It is that I have to do so much to keep my symptoms down to near-manageable levels. This here now is the paragraph where I will stall, where I will fail to complete this post. This is precisely where it will grind me down. Where merely thinking about taking on all of the misconceptions, the sneers, the ignorant dismissals wears down what energy and focus I have until I am sent on some reactive escapade, needing to leave the flat, get out and distract myself from all of it.
And so here I am several hours later. I have done a little debugging and, fingers crossed, it has worked. We’ll get on to that. In the interim, though, I have mentioned food before as a major problem of mine before now. I have worried, indeed, that it would see me leave Prague. Perhaps it still will. It was a contributory factor in a simply awful week spent out in the hills here back at the end of the winter and there is not a day it does not hugely complicate.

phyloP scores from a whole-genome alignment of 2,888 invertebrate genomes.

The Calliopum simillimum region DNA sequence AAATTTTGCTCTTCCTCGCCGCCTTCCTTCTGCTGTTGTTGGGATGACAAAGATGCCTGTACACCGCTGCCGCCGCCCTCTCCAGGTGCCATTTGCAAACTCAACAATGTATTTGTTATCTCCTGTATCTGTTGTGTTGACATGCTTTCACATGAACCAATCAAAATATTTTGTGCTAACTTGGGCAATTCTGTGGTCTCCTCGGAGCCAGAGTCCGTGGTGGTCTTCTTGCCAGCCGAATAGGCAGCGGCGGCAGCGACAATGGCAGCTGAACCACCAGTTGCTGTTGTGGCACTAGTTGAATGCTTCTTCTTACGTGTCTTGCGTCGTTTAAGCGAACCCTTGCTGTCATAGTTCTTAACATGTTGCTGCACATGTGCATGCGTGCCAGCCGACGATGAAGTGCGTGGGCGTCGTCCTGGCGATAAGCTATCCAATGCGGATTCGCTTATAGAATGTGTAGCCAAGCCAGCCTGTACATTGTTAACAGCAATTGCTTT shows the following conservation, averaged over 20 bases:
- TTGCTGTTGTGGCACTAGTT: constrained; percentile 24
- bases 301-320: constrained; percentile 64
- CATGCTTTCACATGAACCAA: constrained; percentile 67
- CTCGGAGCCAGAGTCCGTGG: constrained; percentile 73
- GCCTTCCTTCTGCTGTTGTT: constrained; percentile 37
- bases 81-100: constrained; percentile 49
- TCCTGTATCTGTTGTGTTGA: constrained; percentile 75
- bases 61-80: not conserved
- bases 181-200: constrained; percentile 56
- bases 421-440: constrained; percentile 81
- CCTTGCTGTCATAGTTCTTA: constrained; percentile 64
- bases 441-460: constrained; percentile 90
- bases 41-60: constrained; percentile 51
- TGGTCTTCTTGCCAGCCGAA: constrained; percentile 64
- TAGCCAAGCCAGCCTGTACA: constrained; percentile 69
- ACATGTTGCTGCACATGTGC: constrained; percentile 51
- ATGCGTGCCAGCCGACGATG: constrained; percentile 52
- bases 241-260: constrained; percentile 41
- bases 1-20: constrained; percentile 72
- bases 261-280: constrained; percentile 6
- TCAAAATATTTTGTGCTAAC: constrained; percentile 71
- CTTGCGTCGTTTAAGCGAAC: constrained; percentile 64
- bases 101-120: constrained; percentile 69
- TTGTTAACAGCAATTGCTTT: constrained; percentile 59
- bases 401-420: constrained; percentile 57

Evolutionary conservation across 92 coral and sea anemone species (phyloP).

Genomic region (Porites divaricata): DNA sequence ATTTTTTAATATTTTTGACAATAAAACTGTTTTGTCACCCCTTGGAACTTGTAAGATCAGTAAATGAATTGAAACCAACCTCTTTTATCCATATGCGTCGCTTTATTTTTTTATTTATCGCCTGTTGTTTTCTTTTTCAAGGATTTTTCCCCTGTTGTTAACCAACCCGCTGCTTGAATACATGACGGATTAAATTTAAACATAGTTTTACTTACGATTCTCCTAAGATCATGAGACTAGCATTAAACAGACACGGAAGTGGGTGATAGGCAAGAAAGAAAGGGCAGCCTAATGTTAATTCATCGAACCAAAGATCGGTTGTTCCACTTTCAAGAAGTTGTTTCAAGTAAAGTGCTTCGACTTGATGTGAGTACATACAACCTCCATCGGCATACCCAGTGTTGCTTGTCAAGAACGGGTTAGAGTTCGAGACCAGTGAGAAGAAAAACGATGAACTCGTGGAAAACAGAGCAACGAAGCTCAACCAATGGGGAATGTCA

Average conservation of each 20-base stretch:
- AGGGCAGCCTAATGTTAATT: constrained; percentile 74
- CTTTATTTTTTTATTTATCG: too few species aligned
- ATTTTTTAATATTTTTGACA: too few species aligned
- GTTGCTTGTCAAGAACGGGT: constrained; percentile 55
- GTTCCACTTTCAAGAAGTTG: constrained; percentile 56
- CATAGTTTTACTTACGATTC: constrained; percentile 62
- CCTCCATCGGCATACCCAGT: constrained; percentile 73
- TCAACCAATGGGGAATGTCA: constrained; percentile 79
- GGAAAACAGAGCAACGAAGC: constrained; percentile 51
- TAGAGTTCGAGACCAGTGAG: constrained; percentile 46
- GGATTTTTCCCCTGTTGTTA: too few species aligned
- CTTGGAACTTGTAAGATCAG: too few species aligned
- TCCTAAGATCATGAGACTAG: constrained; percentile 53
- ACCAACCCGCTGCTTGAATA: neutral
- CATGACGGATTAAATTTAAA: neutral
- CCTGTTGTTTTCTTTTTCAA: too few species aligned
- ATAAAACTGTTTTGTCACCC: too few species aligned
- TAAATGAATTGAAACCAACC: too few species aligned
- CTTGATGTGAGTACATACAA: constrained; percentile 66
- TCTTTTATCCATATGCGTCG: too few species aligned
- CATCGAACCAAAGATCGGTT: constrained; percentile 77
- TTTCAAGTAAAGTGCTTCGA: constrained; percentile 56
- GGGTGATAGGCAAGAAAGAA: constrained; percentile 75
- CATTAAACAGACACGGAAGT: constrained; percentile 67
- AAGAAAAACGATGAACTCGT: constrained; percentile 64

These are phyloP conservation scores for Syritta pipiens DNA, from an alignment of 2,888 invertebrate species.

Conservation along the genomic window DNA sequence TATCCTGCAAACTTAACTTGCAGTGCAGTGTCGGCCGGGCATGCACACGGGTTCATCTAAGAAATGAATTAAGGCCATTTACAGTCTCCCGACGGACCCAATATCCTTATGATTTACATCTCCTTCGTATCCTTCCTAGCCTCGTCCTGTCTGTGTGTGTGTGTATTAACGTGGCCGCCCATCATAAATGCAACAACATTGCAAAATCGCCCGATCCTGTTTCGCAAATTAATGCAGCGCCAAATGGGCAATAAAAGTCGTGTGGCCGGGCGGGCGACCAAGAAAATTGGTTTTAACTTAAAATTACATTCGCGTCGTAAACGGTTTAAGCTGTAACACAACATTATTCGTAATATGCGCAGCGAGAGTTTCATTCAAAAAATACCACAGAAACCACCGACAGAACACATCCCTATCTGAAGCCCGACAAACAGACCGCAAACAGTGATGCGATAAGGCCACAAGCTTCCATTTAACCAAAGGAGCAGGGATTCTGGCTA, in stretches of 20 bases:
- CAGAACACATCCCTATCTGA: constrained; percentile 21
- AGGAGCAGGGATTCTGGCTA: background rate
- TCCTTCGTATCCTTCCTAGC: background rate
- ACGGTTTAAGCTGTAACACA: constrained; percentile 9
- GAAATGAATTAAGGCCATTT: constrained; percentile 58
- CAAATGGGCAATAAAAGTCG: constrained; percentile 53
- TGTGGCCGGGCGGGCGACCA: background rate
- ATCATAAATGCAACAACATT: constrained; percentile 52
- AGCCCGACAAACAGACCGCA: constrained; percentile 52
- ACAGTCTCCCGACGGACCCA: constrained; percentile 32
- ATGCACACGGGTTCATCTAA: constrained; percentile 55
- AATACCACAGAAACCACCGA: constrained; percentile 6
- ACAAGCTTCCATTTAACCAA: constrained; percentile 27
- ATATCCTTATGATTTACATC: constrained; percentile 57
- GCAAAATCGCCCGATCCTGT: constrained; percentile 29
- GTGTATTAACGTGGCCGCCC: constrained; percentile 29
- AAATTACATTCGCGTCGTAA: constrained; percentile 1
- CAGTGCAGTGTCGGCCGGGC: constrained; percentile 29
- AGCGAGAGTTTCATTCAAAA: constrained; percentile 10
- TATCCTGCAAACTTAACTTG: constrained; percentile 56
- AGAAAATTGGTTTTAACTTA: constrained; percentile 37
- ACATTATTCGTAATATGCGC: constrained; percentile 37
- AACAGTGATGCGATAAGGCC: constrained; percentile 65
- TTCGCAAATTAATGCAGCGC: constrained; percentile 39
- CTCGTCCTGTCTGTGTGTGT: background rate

I was thought an idiot in the conveyor car wash I worked at when I was 17, 18. I hadn’t often been considered an idiot at school and I am rarely considered an idiot now. There was no good reason to have been considered an idiot back then either. I was reading the broadsheets in that office, worked my way through the culture section of the Observer, took in books to read from the library and, when I was worried about the petrol fumes, read up on PM10s in my brother’s cast off copies of the New Scientist. Still and all, the manager was a class A prick and for all that was going on inside my head, none of it was being expressed.
“You’ve got the constitution of an ox,” he used to say. I used to stuff myself with sweets, Ginsters pasties (MMMM, Ginsters Pasties!) and flapjacks. For years I lived for sweets. Sugar was a compulsion. Had been for years. On a trip to Spain when I was six or seven years old, I would empty the packets of sugar from the tea into my mouth. In my first years of secondary school, I would hide midnight snacks in my room and wait up till midnight to listen to Ian Perry’s Midnight Line.